Newspaper article The Florida Times Union

Jacksonville's Elephant History Didn't Start with Rani's Birth

Newspaper article The Florida Times Union

Jacksonville's Elephant History Didn't Start with Rani's Birth

Article excerpt

Rani the local elephant turned 2 years old the other day, about

72 years and an entire civilization after Miss Chic,

Jacksonville's signature elephant, stepped off a boat from

Hamburg.

Rani was born here, to Ellie, head elephant of a handful of

pachyderms at the swank digs of the Jacksonville Zoological

Gardens, successor to the twobit zoo Miss Chic got off the

ground before there was even a decent road to the place.

About 2,000 persons turned out to say happy birthday to Rani in

a wholesome and scientific observance somewhat in contrast to

the hoopla surrounding the arrival of Miss Chic in June 1926.

About the only things the two elephants have in common is that,

well, they are elephants, and both were named in public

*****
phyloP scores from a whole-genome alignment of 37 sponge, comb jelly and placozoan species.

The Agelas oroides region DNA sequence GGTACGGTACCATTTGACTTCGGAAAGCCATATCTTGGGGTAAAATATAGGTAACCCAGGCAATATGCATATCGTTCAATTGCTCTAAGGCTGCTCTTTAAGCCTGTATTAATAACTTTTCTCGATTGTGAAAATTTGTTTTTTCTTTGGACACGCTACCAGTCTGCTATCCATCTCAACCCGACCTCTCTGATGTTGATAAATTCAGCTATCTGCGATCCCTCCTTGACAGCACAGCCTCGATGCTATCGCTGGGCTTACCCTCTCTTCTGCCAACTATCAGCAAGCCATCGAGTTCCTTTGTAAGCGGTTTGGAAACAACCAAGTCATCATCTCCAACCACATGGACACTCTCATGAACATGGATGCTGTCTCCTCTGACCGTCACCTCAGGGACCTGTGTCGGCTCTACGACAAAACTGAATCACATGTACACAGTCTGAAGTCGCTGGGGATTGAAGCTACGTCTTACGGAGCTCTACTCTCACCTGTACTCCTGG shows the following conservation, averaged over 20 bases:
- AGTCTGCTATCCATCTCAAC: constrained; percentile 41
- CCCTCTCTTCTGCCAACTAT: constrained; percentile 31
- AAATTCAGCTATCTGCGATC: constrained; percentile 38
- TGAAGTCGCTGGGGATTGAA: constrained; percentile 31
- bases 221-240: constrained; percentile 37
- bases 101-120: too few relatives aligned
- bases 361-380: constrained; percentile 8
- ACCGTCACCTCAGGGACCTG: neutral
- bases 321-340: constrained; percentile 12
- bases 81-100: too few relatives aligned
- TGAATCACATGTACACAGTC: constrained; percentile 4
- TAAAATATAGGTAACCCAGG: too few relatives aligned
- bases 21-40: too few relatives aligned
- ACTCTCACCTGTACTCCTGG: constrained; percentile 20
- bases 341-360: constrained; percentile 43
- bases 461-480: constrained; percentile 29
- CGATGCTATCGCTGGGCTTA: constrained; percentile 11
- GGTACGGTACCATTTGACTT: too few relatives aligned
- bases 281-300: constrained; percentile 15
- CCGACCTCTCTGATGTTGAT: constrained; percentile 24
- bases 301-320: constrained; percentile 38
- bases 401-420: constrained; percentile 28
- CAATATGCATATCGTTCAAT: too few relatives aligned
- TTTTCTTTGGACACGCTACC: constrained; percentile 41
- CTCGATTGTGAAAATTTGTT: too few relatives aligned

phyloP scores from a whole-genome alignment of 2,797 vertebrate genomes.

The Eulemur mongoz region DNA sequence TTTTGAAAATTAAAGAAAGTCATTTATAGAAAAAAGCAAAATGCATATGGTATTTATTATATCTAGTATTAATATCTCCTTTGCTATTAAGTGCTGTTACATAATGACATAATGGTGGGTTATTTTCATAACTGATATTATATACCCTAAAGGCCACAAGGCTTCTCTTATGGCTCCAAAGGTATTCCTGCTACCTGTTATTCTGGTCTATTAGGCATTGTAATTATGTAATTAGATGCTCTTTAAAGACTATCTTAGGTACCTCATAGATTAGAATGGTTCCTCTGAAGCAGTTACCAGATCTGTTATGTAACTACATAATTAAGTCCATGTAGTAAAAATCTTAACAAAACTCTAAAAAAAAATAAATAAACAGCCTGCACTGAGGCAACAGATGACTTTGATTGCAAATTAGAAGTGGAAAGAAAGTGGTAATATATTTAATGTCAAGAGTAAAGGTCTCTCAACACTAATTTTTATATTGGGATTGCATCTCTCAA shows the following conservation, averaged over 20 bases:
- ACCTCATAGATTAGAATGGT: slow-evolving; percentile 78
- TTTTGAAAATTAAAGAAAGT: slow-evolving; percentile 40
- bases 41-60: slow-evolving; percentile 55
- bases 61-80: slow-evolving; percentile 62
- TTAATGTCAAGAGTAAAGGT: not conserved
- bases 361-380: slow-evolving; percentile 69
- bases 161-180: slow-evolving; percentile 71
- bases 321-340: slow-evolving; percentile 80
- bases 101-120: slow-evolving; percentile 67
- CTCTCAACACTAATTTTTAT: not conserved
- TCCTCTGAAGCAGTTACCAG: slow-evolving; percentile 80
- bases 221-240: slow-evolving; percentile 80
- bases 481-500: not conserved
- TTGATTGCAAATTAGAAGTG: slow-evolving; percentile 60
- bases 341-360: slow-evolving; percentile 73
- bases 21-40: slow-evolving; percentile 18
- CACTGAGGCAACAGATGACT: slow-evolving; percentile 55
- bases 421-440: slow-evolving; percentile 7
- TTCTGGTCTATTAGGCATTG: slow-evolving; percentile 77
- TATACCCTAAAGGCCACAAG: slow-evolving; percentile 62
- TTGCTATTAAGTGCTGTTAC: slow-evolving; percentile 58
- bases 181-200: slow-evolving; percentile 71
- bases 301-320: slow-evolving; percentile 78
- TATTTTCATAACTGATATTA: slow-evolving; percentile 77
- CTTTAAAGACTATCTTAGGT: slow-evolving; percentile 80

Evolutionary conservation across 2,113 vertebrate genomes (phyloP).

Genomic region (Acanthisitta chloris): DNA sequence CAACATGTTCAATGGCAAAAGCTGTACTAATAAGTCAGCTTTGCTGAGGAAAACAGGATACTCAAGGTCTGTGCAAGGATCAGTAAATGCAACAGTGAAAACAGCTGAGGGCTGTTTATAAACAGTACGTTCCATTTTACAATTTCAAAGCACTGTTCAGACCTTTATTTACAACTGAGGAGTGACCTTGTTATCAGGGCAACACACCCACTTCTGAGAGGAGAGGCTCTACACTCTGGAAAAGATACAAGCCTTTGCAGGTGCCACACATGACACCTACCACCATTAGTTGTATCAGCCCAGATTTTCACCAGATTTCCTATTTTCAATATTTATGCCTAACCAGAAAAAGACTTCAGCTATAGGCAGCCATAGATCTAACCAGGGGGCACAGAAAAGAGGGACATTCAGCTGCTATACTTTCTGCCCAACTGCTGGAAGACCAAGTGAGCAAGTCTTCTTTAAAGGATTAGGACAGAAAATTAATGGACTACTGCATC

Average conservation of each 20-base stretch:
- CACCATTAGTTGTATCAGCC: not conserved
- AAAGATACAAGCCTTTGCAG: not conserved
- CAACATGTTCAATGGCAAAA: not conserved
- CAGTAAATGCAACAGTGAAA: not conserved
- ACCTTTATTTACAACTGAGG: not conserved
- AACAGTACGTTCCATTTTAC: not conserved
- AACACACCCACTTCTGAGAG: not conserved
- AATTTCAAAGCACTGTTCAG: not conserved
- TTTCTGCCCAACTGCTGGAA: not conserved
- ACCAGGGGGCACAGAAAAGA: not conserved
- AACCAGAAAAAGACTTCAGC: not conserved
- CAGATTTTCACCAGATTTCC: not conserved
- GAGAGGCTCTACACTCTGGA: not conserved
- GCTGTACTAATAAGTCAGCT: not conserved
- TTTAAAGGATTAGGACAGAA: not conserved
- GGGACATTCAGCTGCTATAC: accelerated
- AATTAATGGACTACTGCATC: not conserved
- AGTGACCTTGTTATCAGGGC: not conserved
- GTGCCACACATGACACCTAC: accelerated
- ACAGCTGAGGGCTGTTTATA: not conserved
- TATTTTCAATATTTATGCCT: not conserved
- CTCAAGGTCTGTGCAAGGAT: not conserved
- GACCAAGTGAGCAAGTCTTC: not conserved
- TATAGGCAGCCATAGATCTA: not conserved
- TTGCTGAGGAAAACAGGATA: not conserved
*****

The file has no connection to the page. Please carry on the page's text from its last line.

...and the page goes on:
contests.

Rani, pronounced Ronnie, was named for the title of an Indian

princess. The name was chosen over other elephant favorites

suggested, like Greg, Bertha and Olympia.

Miss Chic was named after St. Elmo "Chic" Acosta, the city

commissioner who pushed most heartily for her acquisition.

Acosta was nicknamed Chic after Lake Chickamauga, Tenn., where

he had once played baseball. "Chic" was an easy call for an

elephant name, as opposed to St. Elmo the Elephant, which

sounded a little stilted.

The first bridge across the St. Johns River in Jacksonville

also was named for Acosta, which makes him what many believe the

only city official in the United States to have both a bridge

and an elephant named for him.

Miss Chic, of course, had a name before she got here and was

renamed Miss Chic, but the real name of Miss Chic has long since

been lost to history. As far as I know, nobody knows what they

called Miss Chic before she arrived in Jacksonville. Maybe Greg

or Bertha or Olympia.

The local newspapers record that the town elephant was met at

the Clyde Line docks downtown at about 4 o'clock on a Thursday

afternoon by Acosta, a couple of other city officials and what

the papers said were scores of men and boys.

There was no band or anything and the boat, the Clyde liner

Ozark, was a couple of hours late.

The elephant was lowered over the side in a great big crate,

which was opened on the dock, where the elephant posed with a

couple of locals on her back and then was loaded on a truck. …

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